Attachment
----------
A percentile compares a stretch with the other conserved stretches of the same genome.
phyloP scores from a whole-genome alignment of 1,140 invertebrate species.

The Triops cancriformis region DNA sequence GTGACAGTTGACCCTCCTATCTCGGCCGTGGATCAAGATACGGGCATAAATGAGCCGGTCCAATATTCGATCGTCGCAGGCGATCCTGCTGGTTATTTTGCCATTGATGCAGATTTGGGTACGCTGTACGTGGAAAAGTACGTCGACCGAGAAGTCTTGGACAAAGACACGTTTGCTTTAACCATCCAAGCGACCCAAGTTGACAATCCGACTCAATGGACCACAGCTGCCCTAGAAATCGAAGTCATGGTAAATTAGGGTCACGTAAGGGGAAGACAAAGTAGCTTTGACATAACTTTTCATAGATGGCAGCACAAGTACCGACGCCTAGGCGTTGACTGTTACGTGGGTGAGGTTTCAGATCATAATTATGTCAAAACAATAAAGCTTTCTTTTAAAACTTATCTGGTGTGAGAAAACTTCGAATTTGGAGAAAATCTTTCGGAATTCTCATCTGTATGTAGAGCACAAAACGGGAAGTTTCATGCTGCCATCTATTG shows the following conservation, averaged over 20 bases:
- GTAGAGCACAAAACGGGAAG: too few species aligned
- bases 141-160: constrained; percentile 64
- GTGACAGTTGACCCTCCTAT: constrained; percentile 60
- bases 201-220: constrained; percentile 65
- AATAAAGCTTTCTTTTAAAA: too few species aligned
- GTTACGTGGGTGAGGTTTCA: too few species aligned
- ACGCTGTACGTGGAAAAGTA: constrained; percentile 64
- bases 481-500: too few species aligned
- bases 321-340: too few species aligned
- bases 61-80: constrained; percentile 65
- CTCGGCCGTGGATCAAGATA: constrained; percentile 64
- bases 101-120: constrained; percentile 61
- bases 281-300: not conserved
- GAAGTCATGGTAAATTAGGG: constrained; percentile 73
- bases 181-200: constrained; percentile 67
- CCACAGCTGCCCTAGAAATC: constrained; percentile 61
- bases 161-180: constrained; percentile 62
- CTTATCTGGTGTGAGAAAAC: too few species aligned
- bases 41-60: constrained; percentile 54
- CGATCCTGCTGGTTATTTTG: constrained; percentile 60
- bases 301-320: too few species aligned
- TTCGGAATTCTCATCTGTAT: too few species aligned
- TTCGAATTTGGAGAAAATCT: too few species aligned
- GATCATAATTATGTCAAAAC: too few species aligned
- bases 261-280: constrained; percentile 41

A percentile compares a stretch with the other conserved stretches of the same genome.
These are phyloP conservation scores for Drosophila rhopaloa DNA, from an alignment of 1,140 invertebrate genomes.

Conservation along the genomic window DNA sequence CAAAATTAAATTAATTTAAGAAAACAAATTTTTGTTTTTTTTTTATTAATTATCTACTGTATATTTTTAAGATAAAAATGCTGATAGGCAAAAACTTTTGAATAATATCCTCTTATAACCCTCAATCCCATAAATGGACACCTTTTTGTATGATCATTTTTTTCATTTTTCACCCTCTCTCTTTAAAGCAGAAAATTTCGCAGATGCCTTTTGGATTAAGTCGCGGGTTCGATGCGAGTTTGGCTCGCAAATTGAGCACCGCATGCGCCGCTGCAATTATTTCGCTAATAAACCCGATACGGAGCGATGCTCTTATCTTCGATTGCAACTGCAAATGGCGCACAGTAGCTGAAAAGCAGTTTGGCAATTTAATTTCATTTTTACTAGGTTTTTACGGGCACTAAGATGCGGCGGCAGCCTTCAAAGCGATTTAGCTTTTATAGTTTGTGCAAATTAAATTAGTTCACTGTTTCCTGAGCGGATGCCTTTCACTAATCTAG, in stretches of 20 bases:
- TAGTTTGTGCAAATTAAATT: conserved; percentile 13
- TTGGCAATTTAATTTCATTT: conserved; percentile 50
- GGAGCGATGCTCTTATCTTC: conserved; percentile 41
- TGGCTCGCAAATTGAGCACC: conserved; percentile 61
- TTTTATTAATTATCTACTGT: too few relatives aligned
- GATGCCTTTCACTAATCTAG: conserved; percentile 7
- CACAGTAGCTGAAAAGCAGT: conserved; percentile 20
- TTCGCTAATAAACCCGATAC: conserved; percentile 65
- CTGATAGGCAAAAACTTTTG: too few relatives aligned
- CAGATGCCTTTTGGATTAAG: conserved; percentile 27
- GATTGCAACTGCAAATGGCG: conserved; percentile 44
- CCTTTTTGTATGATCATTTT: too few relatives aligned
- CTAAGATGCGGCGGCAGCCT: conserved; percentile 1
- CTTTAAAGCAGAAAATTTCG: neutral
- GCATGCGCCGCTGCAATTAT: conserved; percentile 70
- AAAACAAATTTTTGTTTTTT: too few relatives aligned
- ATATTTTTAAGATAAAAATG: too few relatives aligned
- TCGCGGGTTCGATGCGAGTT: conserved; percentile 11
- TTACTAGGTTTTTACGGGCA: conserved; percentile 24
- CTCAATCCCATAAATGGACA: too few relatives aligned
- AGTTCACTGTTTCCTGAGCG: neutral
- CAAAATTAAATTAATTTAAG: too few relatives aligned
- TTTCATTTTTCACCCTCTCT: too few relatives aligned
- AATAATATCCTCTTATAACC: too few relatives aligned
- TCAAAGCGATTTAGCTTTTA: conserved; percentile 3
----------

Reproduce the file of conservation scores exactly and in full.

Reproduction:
A percentile compares a stretch with the other conserved stretches of the same genome.
phyloP scores from a whole-genome alignment of 1,140 invertebrate species.

The Triops cancriformis region DNA sequence GTGACAGTTGACCCTCCTATCTCGGCCGTGGATCAAGATACGGGCATAAATGAGCCGGTCCAATATTCGATCGTCGCAGGCGATCCTGCTGGTTATTTTGCCATTGATGCAGATTTGGGTACGCTGTACGTGGAAAAGTACGTCGACCGAGAAGTCTTGGACAAAGACACGTTTGCTTTAACCATCCAAGCGACCCAAGTTGACAATCCGACTCAATGGACCACAGCTGCCCTAGAAATCGAAGTCATGGTAAATTAGGGTCACGTAAGGGGAAGACAAAGTAGCTTTGACATAACTTTTCATAGATGGCAGCACAAGTACCGACGCCTAGGCGTTGACTGTTACGTGGGTGAGGTTTCAGATCATAATTATGTCAAAACAATAAAGCTTTCTTTTAAAACTTATCTGGTGTGAGAAAACTTCGAATTTGGAGAAAATCTTTCGGAATTCTCATCTGTATGTAGAGCACAAAACGGGAAGTTTCATGCTGCCATCTATTG shows the following conservation, averaged over 20 bases:
- GTAGAGCACAAAACGGGAAG: too few species aligned
- bases 141-160: constrained; percentile 64
- GTGACAGTTGACCCTCCTAT: constrained; percentile 60
- bases 201-220: constrained; percentile 65
- AATAAAGCTTTCTTTTAAAA: too few species aligned
- GTTACGTGGGTGAGGTTTCA: too few species aligned
- ACGCTGTACGTGGAAAAGTA: constrained; percentile 64
- bases 481-500: too few species aligned
- bases 321-340: too few species aligned
- bases 61-80: constrained; percentile 65
- CTCGGCCGTGGATCAAGATA: constrained; percentile 64
- bases 101-120: constrained; percentile 61
- bases 281-300: not conserved
- GAAGTCATGGTAAATTAGGG: constrained; percentile 73
- bases 181-200: constrained; percentile 67
- CCACAGCTGCCCTAGAAATC: constrained; percentile 61
- bases 161-180: constrained; percentile 62
- CTTATCTGGTGTGAGAAAAC: too few species aligned
- bases 41-60: constrained; percentile 54
- CGATCCTGCTGGTTATTTTG: constrained; percentile 60
- bases 301-320: too few species aligned
- TTCGGAATTCTCATCTGTAT: too few species aligned
- TTCGAATTTGGAGAAAATCT: too few species aligned
- GATCATAATTATGTCAAAAC: too few species aligned
- bases 261-280: constrained; percentile 41

A percentile compares a stretch with the other conserved stretches of the same genome.
These are phyloP conservation scores for Drosophila rhopaloa DNA, from an alignment of 1,140 invertebrate genomes.

Conservation along the genomic window DNA sequence CAAAATTAAATTAATTTAAGAAAACAAATTTTTGTTTTTTTTTTATTAATTATCTACTGTATATTTTTAAGATAAAAATGCTGATAGGCAAAAACTTTTGAATAATATCCTCTTATAACCCTCAATCCCATAAATGGACACCTTTTTGTATGATCATTTTTTTCATTTTTCACCCTCTCTCTTTAAAGCAGAAAATTTCGCAGATGCCTTTTGGATTAAGTCGCGGGTTCGATGCGAGTTTGGCTCGCAAATTGAGCACCGCATGCGCCGCTGCAATTATTTCGCTAATAAACCCGATACGGAGCGATGCTCTTATCTTCGATTGCAACTGCAAATGGCGCACAGTAGCTGAAAAGCAGTTTGGCAATTTAATTTCATTTTTACTAGGTTTTTACGGGCACTAAGATGCGGCGGCAGCCTTCAAAGCGATTTAGCTTTTATAGTTTGTGCAAATTAAATTAGTTCACTGTTTCCTGAGCGGATGCCTTTCACTAATCTAG, in stretches of 20 bases:
- TAGTTTGTGCAAATTAAATT: conserved; percentile 13
- TTGGCAATTTAATTTCATTT: conserved; percentile 50
- GGAGCGATGCTCTTATCTTC: conserved; percentile 41
- TGGCTCGCAAATTGAGCACC: conserved; percentile 61
- TTTTATTAATTATCTACTGT: too few relatives aligned
- GATGCCTTTCACTAATCTAG: conserved; percentile 7
- CACAGTAGCTGAAAAGCAGT: conserved; percentile 20
- TTCGCTAATAAACCCGATAC: conserved; percentile 65
- CTGATAGGCAAAAACTTTTG: too few relatives aligned
- CAGATGCCTTTTGGATTAAG: conserved; percentile 27
- GATTGCAACTGCAAATGGCG: conserved; percentile 44
- CCTTTTTGTATGATCATTTT: too few relatives aligned
- CTAAGATGCGGCGGCAGCCT: conserved; percentile 1
- CTTTAAAGCAGAAAATTTCG: neutral
- GCATGCGCCGCTGCAATTAT: conserved; percentile 70
- AAAACAAATTTTTGTTTTTT: too few relatives aligned
- ATATTTTTAAGATAAAAATG: too few relatives aligned
- TCGCGGGTTCGATGCGAGTT: conserved; percentile 11
- TTACTAGGTTTTTACGGGCA: conserved; percentile 24
- CTCAATCCCATAAATGGACA: too few relatives aligned
- AGTTCACTGTTTCCTGAGCG: neutral
- CAAAATTAAATTAATTTAAG: too few relatives aligned
- TTTCATTTTTCACCCTCTCT: too few relatives aligned
- AATAATATCCTCTTATAACC: too few relatives aligned
- TCAAAGCGATTTAGCTTTTA: conserved; percentile 3